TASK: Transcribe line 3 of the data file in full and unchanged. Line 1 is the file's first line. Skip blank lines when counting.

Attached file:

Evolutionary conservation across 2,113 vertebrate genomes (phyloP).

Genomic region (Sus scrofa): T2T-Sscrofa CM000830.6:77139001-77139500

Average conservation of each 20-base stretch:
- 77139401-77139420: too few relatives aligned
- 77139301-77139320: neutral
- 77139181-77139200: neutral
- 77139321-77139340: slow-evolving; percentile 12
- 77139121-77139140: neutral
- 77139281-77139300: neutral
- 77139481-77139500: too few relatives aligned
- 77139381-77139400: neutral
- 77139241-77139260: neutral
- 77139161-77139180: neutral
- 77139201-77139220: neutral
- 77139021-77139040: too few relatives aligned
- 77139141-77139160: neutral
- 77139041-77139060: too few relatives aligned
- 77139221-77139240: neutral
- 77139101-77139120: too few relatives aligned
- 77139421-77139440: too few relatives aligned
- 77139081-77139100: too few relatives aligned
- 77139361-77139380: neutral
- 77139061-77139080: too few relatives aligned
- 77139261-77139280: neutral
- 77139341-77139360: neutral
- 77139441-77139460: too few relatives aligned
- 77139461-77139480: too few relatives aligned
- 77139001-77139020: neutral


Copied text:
Average conservation of each 20-base stretch: